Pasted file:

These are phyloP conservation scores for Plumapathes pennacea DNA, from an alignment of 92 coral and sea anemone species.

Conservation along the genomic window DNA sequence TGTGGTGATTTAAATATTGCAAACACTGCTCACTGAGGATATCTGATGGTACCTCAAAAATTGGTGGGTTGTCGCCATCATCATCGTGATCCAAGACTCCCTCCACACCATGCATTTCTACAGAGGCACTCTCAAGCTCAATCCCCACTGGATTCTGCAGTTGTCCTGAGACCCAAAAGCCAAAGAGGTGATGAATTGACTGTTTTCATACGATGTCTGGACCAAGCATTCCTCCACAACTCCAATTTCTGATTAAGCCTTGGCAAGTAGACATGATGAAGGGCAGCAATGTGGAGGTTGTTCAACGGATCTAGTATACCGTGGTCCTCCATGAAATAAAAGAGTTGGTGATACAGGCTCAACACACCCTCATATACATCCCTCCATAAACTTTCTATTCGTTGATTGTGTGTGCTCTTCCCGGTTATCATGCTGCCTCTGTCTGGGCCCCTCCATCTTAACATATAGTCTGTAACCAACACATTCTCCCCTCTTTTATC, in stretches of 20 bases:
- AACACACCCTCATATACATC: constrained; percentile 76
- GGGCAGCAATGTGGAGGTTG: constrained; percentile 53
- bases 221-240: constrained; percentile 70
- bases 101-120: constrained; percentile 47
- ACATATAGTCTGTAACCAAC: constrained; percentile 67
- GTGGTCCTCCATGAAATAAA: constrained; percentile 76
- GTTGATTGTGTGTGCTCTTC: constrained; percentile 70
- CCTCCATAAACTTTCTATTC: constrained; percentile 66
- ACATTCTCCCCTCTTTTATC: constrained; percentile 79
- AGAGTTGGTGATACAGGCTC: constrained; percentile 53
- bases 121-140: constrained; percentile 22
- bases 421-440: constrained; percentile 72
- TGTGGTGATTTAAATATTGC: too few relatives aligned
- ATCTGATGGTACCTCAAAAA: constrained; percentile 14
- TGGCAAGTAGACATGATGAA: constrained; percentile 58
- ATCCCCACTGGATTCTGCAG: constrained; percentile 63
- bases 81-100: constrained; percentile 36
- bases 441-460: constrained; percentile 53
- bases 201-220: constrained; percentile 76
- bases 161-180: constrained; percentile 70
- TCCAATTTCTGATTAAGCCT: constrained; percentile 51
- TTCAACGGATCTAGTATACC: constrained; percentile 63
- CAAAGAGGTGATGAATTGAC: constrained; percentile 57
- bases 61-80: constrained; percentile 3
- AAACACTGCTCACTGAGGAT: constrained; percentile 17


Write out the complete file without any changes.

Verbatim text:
These are phyloP conservation scores for Plumapathes pennacea DNA, from an alignment of 92 coral and sea anemone species.

Conservation along the genomic window DNA sequence TGTGGTGATTTAAATATTGCAAACACTGCTCACTGAGGATATCTGATGGTACCTCAAAAATTGGTGGGTTGTCGCCATCATCATCGTGATCCAAGACTCCCTCCACACCATGCATTTCTACAGAGGCACTCTCAAGCTCAATCCCCACTGGATTCTGCAGTTGTCCTGAGACCCAAAAGCCAAAGAGGTGATGAATTGACTGTTTTCATACGATGTCTGGACCAAGCATTCCTCCACAACTCCAATTTCTGATTAAGCCTTGGCAAGTAGACATGATGAAGGGCAGCAATGTGGAGGTTGTTCAACGGATCTAGTATACCGTGGTCCTCCATGAAATAAAAGAGTTGGTGATACAGGCTCAACACACCCTCATATACATCCCTCCATAAACTTTCTATTCGTTGATTGTGTGTGCTCTTCCCGGTTATCATGCTGCCTCTGTCTGGGCCCCTCCATCTTAACATATAGTCTGTAACCAACACATTCTCCCCTCTTTTATC, in stretches of 20 bases:
- AACACACCCTCATATACATC: constrained; percentile 76
- GGGCAGCAATGTGGAGGTTG: constrained; percentile 53
- bases 221-240: constrained; percentile 70
- bases 101-120: constrained; percentile 47
- ACATATAGTCTGTAACCAAC: constrained; percentile 67
- GTGGTCCTCCATGAAATAAA: constrained; percentile 76
- GTTGATTGTGTGTGCTCTTC: constrained; percentile 70
- CCTCCATAAACTTTCTATTC: constrained; percentile 66
- ACATTCTCCCCTCTTTTATC: constrained; percentile 79
- AGAGTTGGTGATACAGGCTC: constrained; percentile 53
- bases 121-140: constrained; percentile 22
- bases 421-440: constrained; percentile 72
- TGTGGTGATTTAAATATTGC: too few relatives aligned
- ATCTGATGGTACCTCAAAAA: constrained; percentile 14
- TGGCAAGTAGACATGATGAA: constrained; percentile 58
- ATCCCCACTGGATTCTGCAG: constrained; percentile 63
- bases 81-100: constrained; percentile 36
- bases 441-460: constrained; percentile 53
- bases 201-220: constrained; percentile 76
- bases 161-180: constrained; percentile 70
- TCCAATTTCTGATTAAGCCT: constrained; percentile 51
- TTCAACGGATCTAGTATACC: constrained; percentile 63
- CAAAGAGGTGATGAATTGAC: constrained; percentile 57
- bases 61-80: constrained; percentile 3
- AAACACTGCTCACTGAGGAT: constrained; percentile 17